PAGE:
SILVIS — David Pack cheerfully went about his work Wednesday — cleaning and prepping a sink full of yellow potatoes for meals being served at the John Deere Classic. 

Just the day before, he had been asked to season nearly 1,500 pounds of potatoes.

"It's a lot of work and it's busy. But it's fun," Pack said. "It's getting me ready for my culinary arts classes."

The 27-year-old Colona man is among more than 100 temporary workers earning a paycheck this week as they work behind the scenes at the PGA Tour tournament in Silvis. Part of the kitchen crew, they will ensure there is plenty of fresh, hot food for the thousands of golf fans. The workers, who fill a variety of food service roles, are provided by two Quad-City staffing agencies: The Sedona Group, Moline, and Adecco, Bettendorf.

Working in two makeshift kitchens set up in an outdoor area known as The Compound, the temp employees work as cooks, prep staff, bartenders, servers, dishwashers, busers and runners. They are led by Spectrum Catering, the Woodlands, Texas, company responsible for all the food service at the tournament.

"We bring in a management crew of 35 people," said Gary Ormsby, Spectrum's executive touring chef. But the bulk of his workers are 150 Quad-City temp employees hired by Sedona and Adecco.

Ormsby said the Quad-City tournament is one of the company's favorite stops, in part, because of the quality of workforce they know they will have. "The nicest people we deal with," he said. "They are hard-working, have good attitudes. That begins with the security guards who let us in."

Working days that begin at 4 a.m. and run into the evening, he said the operation moves along smoothly even as the workload gets heavier and more hectic throughout the weekend. Standing in the kitchen at Pork Chopville -- a spin-off of the course's Pork Chop Hill, he said the veteran workers are unheard of among other venues Spectrum caters. "Ninety percent return each year. That's unusual for us."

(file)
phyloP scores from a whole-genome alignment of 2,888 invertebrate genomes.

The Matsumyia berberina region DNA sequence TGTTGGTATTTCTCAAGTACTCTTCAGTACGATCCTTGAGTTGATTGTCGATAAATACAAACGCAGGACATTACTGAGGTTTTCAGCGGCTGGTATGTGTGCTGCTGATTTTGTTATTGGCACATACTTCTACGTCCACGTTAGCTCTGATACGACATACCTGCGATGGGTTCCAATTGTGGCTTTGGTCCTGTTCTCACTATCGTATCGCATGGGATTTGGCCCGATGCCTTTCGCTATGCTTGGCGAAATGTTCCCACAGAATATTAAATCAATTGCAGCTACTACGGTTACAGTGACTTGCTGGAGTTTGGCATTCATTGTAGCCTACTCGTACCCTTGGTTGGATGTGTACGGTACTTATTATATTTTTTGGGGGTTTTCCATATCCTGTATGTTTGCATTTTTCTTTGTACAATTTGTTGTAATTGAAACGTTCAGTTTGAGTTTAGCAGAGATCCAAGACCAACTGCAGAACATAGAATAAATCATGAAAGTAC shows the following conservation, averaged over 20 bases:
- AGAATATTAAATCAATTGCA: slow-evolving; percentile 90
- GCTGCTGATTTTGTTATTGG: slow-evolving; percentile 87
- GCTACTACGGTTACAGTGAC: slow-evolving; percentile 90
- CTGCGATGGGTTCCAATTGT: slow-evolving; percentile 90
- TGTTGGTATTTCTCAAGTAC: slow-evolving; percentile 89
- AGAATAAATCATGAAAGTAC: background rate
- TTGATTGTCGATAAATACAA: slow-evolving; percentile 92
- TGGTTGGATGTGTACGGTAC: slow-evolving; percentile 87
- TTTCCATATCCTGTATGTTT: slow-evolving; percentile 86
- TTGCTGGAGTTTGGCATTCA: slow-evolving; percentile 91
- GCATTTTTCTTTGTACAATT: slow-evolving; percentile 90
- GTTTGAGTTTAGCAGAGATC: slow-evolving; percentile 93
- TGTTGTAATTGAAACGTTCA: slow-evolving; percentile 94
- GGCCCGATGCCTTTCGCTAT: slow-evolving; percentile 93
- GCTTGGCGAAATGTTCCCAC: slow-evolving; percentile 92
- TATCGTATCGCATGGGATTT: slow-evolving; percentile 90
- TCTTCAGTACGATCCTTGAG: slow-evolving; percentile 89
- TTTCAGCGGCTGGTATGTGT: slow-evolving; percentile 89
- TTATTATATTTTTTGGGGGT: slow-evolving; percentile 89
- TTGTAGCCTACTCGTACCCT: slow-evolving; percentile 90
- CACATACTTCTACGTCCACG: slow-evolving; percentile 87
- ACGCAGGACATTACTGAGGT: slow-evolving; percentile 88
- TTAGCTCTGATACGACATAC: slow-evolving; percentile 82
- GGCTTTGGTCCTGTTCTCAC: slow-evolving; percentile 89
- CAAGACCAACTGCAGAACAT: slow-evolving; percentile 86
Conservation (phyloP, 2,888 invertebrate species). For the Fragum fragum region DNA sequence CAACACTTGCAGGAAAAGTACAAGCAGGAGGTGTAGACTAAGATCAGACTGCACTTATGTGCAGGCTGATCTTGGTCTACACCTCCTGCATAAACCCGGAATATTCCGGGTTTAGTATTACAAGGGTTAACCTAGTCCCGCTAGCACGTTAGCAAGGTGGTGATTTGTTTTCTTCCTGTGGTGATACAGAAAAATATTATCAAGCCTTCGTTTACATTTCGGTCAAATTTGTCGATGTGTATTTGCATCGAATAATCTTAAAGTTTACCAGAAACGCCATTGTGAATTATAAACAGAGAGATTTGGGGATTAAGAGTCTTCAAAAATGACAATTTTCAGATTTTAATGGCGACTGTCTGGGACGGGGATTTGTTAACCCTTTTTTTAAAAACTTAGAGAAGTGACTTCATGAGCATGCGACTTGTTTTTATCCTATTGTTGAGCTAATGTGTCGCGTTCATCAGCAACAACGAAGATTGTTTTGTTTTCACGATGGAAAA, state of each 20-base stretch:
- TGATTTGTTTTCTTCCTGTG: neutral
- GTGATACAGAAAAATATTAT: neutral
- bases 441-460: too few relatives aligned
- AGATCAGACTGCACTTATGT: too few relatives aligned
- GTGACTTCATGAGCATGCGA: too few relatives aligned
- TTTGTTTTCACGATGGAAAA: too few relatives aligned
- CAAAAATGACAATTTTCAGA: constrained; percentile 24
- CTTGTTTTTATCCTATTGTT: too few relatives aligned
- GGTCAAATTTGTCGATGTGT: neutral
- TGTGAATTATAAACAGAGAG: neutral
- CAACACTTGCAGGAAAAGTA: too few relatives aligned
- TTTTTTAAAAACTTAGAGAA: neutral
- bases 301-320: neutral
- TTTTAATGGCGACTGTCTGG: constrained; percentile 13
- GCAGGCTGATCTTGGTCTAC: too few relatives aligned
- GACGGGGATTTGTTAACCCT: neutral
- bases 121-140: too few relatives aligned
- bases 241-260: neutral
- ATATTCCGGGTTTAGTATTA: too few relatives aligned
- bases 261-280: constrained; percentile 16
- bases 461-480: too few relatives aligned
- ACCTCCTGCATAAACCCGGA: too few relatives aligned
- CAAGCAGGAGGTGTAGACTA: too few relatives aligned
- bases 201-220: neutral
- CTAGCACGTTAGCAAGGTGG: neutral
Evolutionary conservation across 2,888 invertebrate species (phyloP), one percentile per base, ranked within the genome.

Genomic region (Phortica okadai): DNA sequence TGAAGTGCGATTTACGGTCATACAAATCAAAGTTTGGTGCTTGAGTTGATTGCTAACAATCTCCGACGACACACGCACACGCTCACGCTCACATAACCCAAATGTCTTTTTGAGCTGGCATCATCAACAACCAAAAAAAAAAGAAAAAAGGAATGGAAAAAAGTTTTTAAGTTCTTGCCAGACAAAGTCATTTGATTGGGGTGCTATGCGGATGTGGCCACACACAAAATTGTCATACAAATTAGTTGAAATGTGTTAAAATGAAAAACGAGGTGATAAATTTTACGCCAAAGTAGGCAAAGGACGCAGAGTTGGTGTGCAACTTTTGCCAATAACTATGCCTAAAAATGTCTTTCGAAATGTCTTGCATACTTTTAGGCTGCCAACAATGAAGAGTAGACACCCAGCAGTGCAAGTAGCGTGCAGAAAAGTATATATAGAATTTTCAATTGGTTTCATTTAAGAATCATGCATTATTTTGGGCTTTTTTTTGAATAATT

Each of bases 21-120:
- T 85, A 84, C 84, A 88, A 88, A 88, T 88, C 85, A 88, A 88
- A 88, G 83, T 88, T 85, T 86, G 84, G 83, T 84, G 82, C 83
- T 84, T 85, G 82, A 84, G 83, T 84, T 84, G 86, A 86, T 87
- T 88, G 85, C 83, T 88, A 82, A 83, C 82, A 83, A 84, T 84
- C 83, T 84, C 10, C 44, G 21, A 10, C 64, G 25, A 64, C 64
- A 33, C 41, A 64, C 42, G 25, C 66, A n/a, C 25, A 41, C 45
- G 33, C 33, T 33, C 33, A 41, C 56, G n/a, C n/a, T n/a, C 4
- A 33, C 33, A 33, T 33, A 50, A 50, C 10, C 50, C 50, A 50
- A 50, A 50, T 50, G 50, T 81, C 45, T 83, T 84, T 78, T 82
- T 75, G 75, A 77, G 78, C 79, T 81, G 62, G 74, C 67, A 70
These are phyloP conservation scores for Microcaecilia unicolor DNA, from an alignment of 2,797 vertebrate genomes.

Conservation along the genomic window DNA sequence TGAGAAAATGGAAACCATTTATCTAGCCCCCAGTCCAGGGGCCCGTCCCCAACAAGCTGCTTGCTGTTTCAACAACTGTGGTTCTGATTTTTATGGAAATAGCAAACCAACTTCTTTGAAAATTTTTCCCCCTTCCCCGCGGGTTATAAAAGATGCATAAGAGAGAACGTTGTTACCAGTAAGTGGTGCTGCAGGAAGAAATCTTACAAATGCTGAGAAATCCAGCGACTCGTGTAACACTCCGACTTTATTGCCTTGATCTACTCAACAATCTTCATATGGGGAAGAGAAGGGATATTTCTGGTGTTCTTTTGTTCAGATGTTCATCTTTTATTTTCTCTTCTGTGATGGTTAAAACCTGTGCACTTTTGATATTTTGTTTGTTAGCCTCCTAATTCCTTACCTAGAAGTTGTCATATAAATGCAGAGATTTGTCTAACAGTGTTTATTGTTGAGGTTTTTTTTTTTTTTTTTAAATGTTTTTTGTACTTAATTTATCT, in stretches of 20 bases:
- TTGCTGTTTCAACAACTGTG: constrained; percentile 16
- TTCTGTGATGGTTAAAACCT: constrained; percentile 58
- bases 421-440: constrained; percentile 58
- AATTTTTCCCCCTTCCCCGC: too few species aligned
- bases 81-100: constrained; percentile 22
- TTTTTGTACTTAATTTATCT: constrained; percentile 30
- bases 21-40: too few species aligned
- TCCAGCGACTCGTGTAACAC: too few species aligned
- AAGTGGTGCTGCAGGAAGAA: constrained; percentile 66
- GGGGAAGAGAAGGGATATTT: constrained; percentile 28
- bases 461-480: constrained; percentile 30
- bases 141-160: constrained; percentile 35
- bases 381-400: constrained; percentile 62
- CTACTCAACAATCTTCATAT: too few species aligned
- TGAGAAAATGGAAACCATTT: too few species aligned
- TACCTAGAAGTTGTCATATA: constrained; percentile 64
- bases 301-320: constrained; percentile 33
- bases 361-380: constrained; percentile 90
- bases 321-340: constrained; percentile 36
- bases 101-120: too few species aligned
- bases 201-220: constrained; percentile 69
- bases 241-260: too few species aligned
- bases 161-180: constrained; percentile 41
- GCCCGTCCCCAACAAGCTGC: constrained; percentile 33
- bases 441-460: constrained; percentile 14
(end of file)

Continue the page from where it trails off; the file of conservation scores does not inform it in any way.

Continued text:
But for Kim Woehlk, who has led Sedona's efforts at JDC the past 17 years, it is key to provide a qualified staff. "We take pride in getting the people here on time and people who know what they're doing,'' said Woehlk, who by day is Sedona Group's industrial division branch manager. She recruits the bartenders, servers, cocktail waitresses, runners and busers who work at the hospitality venues at the 18th green and elsewhere along the Silvis course.

She said the workforce includes traditional temporary workers, who are working one job assignment to the next, as well as other regulars who return year after year and just want a one-week job. "Many will take vacation to work this because they want to be part of the JDC," Woehlk said.

Michelle Brems, 45, of Moline, was busy working in the kitchen washing dishes. But in 11 years on staff, her regular post is as a cocktail waitress and buffet server in the skyboxes and chalets on the 16th green. She can say with precision how many steps she has to climb to get food from the preparation tent up to the skyboxes.

"You work your tail off, but it's worth it," Brems said, adding that she has her regulars year after year. "I'm working at Walmart now... But when I went back, I told them I have to take time off for the JDC."

Laura Crow, lead recruiter for Adecco, has worked the past nine years recruiting its work crew as kitchen staff. "This is the hub of the John Deere Classic," she said of bustling kitchen operation. Adecco hires grill cooks, prep cooks, dishwashers, buffet servers and runners who transport hot food from the kitchens in the southeast corner of the course to all of the food venues, including concession stands. 

"These are wonderful skills they can take throughout their life," Crow said, adding that the agency tries "to place people where they will feel comfortable. "About one-third of them come back year after year."

Sherri Matuszyk of Kewanee, Illinois, who has worked for Sedona for the past eight years, gives up a week of her summer vacation each year to work as a bartender and buffet server for JDC. As a full-time food service director/cafe supervisor at Wethersfield School in Kewanee, she brings her food service and safety experience to the one-week assignment.

"This is something fun to do,'' Matuszyk said. "I see some of the same faces every year. It's good for the customers to see the same people and know what to expect." She traditionally serves inside the John Deere at 18, the first-class hospitality suite reserved for Deere & Co. executives and their guests. 

Crow said the JDC work assignment has helped kick start some of her workers' careers. "This is a confidence builder. They see 'yeah, I can be out there working.' Then they're on to bigger and better things."

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